The Republican-controlled Senate voted yesterday to reverse FCC privacy protections created under the Obama administration and former FCC chair Tom Wheeler that would have forbidden Internet service providers from using customer data without permission for use in targeted ads. “The measure passed in a 50-to-48 vote largely along party lines,” reports The New York Times. “The House is expected to mirror the Senate’s action next week, followed by a quick signature from President Trump.” The decision means service providers would not require permission to track and share the browsing and app activities of its customers. Continue reading Congress Makes a Move to Change New Internet Privacy Rules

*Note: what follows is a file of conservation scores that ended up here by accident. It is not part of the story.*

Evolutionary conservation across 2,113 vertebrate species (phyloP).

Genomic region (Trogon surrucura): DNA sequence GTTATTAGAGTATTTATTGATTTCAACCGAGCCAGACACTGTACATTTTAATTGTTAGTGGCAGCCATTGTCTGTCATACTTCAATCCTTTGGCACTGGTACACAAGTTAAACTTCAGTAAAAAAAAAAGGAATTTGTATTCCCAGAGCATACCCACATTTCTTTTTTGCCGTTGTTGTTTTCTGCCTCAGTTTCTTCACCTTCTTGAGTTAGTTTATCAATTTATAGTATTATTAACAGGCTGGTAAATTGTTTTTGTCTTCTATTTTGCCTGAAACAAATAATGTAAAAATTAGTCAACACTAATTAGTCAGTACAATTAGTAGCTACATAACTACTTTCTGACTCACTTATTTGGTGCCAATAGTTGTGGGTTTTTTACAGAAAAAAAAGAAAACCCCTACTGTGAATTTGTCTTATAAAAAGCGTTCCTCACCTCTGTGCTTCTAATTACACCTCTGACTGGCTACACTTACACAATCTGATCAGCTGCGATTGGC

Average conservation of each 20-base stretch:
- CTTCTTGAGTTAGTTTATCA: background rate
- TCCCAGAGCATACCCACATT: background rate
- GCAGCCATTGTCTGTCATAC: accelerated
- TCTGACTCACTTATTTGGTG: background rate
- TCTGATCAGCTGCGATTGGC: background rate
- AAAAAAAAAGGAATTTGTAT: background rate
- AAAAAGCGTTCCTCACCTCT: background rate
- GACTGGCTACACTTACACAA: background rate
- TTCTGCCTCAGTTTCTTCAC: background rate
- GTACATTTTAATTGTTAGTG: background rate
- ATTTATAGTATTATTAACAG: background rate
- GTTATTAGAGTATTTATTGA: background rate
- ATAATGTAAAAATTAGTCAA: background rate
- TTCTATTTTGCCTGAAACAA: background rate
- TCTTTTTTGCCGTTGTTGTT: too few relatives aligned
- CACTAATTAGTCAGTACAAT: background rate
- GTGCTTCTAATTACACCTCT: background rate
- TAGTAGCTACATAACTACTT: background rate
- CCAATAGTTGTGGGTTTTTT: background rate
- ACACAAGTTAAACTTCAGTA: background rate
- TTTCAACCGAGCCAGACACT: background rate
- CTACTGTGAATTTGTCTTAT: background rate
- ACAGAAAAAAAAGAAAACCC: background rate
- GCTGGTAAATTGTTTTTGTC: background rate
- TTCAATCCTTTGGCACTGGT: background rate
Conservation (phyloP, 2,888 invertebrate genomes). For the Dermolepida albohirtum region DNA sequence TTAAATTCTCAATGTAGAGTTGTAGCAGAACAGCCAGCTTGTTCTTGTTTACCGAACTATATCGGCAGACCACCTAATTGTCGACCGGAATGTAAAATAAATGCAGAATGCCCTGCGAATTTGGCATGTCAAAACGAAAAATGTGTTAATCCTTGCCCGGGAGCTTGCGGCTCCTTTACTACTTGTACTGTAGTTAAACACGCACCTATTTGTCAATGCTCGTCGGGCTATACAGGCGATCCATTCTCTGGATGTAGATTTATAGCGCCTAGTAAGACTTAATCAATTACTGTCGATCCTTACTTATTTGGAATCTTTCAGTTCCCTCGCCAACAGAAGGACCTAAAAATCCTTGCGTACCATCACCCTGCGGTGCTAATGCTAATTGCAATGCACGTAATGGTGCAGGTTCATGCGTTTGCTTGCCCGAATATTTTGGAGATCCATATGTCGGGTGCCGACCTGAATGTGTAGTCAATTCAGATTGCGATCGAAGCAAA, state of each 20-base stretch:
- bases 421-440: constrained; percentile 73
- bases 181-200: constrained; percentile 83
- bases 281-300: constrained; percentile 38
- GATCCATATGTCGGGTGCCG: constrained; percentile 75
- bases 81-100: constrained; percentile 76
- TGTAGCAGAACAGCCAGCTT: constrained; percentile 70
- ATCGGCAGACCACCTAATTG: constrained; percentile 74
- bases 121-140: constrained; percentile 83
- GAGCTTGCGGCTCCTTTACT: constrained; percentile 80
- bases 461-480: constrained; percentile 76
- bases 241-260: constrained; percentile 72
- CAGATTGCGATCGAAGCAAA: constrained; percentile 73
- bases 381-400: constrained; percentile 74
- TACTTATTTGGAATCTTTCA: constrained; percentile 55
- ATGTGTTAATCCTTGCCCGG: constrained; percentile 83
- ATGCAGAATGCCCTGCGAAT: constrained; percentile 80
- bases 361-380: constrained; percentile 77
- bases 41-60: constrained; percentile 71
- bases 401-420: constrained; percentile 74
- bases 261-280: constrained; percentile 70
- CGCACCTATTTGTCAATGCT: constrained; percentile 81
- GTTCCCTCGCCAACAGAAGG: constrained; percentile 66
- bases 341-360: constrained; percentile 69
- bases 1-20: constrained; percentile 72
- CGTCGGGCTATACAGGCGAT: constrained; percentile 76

Trump Promotes Net Neutrality Opponent Ajit Pai to FCC Chair

President Trump has named Ajit Pai as chairman of the Federal Communications Commission. He will replace Tom Wheeler, who stepped down on Friday. Pai, appointed as an FCC commissioner in 2012 by President Obama, has opposed many of the Commission’s recent initiatives, such as regulating cable mergers, introducing consumer privacy protection, and establishing net neutrality. In a December letter to the leaders of CTIA, NTCA, WISPA, the American Cable Association and Competitive Carriers Association, Pai and fellow commissioner Michael O’Rielly wrote of net neutrality’s “disproportionate impact … on smaller sized broadband providers,” promising to “revisit … the Title II Net Neutrality proceeding … as soon as possible.” Continue reading Trump Promotes Net Neutrality Opponent Ajit Pai to FCC Chair

IBM, Microsoft Execs Promote the Ethical Development of AI